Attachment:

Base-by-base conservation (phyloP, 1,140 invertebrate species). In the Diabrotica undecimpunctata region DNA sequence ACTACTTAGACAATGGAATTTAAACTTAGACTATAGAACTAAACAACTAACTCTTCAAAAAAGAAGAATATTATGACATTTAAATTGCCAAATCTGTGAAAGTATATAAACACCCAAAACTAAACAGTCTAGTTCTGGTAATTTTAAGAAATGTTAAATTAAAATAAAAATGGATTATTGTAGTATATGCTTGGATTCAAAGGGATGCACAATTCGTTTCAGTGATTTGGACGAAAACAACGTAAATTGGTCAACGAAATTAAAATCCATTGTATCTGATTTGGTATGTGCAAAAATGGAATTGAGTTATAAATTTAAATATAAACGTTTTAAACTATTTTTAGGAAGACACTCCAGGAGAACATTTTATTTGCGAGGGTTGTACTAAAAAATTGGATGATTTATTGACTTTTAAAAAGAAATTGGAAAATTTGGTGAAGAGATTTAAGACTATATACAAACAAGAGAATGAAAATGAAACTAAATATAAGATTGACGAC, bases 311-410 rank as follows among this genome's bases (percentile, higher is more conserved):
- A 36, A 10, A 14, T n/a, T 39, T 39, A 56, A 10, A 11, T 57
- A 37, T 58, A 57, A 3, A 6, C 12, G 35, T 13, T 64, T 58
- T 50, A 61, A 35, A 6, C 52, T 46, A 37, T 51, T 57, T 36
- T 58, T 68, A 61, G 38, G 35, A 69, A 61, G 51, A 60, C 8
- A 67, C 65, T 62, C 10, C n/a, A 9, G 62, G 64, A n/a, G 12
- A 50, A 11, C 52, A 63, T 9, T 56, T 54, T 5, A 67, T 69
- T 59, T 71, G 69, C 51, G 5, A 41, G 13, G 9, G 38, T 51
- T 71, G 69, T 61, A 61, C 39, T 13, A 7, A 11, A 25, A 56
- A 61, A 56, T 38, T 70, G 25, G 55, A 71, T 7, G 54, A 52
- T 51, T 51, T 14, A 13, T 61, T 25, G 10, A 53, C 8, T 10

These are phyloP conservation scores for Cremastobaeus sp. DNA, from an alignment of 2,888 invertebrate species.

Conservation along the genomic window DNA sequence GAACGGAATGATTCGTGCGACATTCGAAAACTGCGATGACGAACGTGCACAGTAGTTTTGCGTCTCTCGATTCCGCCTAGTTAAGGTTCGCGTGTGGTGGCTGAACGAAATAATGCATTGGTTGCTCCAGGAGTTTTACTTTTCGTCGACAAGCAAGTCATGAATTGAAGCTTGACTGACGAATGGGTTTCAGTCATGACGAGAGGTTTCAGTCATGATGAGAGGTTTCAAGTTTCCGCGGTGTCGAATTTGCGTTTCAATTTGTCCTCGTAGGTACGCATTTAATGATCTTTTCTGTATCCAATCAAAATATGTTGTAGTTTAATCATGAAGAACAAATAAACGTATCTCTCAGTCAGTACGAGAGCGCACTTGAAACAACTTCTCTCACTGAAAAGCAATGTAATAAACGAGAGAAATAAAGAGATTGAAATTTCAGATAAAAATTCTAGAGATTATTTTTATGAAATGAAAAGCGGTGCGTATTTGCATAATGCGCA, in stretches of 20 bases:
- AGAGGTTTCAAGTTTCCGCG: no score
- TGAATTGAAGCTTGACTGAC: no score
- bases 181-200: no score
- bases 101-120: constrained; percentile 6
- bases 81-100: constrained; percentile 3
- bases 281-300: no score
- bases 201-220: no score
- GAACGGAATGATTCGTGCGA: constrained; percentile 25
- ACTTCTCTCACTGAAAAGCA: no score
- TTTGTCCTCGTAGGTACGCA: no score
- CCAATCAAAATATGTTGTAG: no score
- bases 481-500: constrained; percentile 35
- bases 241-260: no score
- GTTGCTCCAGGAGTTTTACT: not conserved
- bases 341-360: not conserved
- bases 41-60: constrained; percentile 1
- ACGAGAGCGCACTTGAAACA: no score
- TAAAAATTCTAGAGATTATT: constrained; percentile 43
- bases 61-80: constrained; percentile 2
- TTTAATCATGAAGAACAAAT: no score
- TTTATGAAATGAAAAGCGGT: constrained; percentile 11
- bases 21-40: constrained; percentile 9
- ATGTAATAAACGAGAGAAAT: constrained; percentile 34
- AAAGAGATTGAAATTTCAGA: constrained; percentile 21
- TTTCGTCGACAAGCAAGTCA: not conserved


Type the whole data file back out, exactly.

Base-by-base conservation (phyloP, 1,140 invertebrate species). In the Diabrotica undecimpunctata region DNA sequence ACTACTTAGACAATGGAATTTAAACTTAGACTATAGAACTAAACAACTAACTCTTCAAAAAAGAAGAATATTATGACATTTAAATTGCCAAATCTGTGAAAGTATATAAACACCCAAAACTAAACAGTCTAGTTCTGGTAATTTTAAGAAATGTTAAATTAAAATAAAAATGGATTATTGTAGTATATGCTTGGATTCAAAGGGATGCACAATTCGTTTCAGTGATTTGGACGAAAACAACGTAAATTGGTCAACGAAATTAAAATCCATTGTATCTGATTTGGTATGTGCAAAAATGGAATTGAGTTATAAATTTAAATATAAACGTTTTAAACTATTTTTAGGAAGACACTCCAGGAGAACATTTTATTTGCGAGGGTTGTACTAAAAAATTGGATGATTTATTGACTTTTAAAAAGAAATTGGAAAATTTGGTGAAGAGATTTAAGACTATATACAAACAAGAGAATGAAAATGAAACTAAATATAAGATTGACGAC, bases 311-410 rank as follows among this genome's bases (percentile, higher is more conserved):
- A 36, A 10, A 14, T n/a, T 39, T 39, A 56, A 10, A 11, T 57
- A 37, T 58, A 57, A 3, A 6, C 12, G 35, T 13, T 64, T 58
- T 50, A 61, A 35, A 6, C 52, T 46, A 37, T 51, T 57, T 36
- T 58, T 68, A 61, G 38, G 35, A 69, A 61, G 51, A 60, C 8
- A 67, C 65, T 62, C 10, C n/a, A 9, G 62, G 64, A n/a, G 12
- A 50, A 11, C 52, A 63, T 9, T 56, T 54, T 5, A 67, T 69
- T 59, T 71, G 69, C 51, G 5, A 41, G 13, G 9, G 38, T 51
- T 71, G 69, T 61, A 61, C 39, T 13, A 7, A 11, A 25, A 56
- A 61, A 56, T 38, T 70, G 25, G 55, A 71, T 7, G 54, A 52
- T 51, T 51, T 14, A 13, T 61, T 25, G 10, A 53, C 8, T 10

These are phyloP conservation scores for Cremastobaeus sp. DNA, from an alignment of 2,888 invertebrate species.

Conservation along the genomic window DNA sequence GAACGGAATGATTCGTGCGACATTCGAAAACTGCGATGACGAACGTGCACAGTAGTTTTGCGTCTCTCGATTCCGCCTAGTTAAGGTTCGCGTGTGGTGGCTGAACGAAATAATGCATTGGTTGCTCCAGGAGTTTTACTTTTCGTCGACAAGCAAGTCATGAATTGAAGCTTGACTGACGAATGGGTTTCAGTCATGACGAGAGGTTTCAGTCATGATGAGAGGTTTCAAGTTTCCGCGGTGTCGAATTTGCGTTTCAATTTGTCCTCGTAGGTACGCATTTAATGATCTTTTCTGTATCCAATCAAAATATGTTGTAGTTTAATCATGAAGAACAAATAAACGTATCTCTCAGTCAGTACGAGAGCGCACTTGAAACAACTTCTCTCACTGAAAAGCAATGTAATAAACGAGAGAAATAAAGAGATTGAAATTTCAGATAAAAATTCTAGAGATTATTTTTATGAAATGAAAAGCGGTGCGTATTTGCATAATGCGCA, in stretches of 20 bases:
- AGAGGTTTCAAGTTTCCGCG: no score
- TGAATTGAAGCTTGACTGAC: no score
- bases 181-200: no score
- bases 101-120: constrained; percentile 6
- bases 81-100: constrained; percentile 3
- bases 281-300: no score
- bases 201-220: no score
- GAACGGAATGATTCGTGCGA: constrained; percentile 25
- ACTTCTCTCACTGAAAAGCA: no score
- TTTGTCCTCGTAGGTACGCA: no score
- CCAATCAAAATATGTTGTAG: no score
- bases 481-500: constrained; percentile 35
- bases 241-260: no score
- GTTGCTCCAGGAGTTTTACT: not conserved
- bases 341-360: not conserved
- bases 41-60: constrained; percentile 1
- ACGAGAGCGCACTTGAAACA: no score
- TAAAAATTCTAGAGATTATT: constrained; percentile 43
- bases 61-80: constrained; percentile 2
- TTTAATCATGAAGAACAAAT: no score
- TTTATGAAATGAAAAGCGGT: constrained; percentile 11
- bases 21-40: constrained; percentile 9
- ATGTAATAAACGAGAGAAAT: constrained; percentile 34
- AAAGAGATTGAAATTTCAGA: constrained; percentile 21
- TTTCGTCGACAAGCAAGTCA: not conserved